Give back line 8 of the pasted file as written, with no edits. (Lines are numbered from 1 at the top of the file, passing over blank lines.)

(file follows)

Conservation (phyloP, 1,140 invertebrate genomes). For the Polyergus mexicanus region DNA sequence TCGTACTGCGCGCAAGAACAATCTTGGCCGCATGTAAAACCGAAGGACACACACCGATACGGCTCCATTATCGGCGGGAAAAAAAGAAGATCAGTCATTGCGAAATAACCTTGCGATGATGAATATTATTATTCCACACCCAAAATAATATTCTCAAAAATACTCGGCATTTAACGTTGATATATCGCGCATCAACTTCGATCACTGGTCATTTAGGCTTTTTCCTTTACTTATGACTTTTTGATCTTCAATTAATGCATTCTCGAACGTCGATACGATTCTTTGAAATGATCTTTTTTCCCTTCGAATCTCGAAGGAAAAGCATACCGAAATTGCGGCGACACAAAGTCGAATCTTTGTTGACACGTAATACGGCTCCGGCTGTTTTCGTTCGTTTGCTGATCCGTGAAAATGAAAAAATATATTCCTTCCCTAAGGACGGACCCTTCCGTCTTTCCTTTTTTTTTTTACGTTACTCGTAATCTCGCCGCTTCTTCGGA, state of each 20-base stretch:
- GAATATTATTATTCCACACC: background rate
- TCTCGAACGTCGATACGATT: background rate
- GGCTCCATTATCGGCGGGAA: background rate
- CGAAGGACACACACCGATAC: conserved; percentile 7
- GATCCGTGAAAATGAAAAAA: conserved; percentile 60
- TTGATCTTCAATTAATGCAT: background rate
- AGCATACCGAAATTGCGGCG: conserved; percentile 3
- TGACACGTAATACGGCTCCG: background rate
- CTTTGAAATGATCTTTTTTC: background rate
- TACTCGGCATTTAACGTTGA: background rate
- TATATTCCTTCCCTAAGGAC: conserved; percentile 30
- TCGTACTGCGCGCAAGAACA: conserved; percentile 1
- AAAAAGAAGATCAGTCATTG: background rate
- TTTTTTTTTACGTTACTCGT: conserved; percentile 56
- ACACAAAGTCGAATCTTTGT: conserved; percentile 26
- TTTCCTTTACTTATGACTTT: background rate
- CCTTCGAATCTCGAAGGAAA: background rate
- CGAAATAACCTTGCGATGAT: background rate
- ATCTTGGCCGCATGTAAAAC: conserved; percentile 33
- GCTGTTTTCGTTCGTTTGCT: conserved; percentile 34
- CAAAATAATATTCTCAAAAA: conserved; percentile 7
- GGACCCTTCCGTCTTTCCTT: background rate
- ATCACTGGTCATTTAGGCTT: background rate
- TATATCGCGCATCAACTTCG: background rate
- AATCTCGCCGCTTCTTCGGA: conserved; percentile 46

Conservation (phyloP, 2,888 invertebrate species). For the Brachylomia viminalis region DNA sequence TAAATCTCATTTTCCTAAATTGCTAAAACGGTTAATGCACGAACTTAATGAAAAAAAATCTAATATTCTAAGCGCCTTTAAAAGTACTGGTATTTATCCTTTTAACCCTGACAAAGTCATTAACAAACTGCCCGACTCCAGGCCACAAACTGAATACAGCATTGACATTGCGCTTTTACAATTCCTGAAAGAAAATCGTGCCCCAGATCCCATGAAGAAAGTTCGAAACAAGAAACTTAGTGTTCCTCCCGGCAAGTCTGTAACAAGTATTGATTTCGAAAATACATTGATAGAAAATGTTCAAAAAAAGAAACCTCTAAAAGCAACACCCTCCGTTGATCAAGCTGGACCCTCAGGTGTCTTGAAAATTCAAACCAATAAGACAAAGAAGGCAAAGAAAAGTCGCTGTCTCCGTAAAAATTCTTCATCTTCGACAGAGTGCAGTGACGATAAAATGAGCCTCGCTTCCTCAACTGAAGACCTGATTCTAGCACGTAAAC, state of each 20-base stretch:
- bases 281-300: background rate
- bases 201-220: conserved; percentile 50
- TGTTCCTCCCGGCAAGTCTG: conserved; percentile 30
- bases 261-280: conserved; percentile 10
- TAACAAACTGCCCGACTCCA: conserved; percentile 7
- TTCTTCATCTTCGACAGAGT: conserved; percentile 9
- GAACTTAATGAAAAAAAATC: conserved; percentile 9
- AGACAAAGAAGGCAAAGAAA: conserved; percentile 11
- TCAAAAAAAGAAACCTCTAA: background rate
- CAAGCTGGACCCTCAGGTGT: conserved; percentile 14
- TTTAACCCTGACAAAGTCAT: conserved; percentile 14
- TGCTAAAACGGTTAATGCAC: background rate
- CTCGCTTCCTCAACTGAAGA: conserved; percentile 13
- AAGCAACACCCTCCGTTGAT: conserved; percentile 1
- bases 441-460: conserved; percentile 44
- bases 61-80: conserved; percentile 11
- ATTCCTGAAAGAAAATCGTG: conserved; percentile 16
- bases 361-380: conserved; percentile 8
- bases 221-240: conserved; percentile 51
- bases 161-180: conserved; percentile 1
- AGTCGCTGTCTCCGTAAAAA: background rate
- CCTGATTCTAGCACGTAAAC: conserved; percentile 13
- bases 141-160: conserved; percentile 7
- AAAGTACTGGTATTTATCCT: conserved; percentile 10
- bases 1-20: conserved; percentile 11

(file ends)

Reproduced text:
- AGCATACCGAAATTGCGGCG: conserved; percentile 3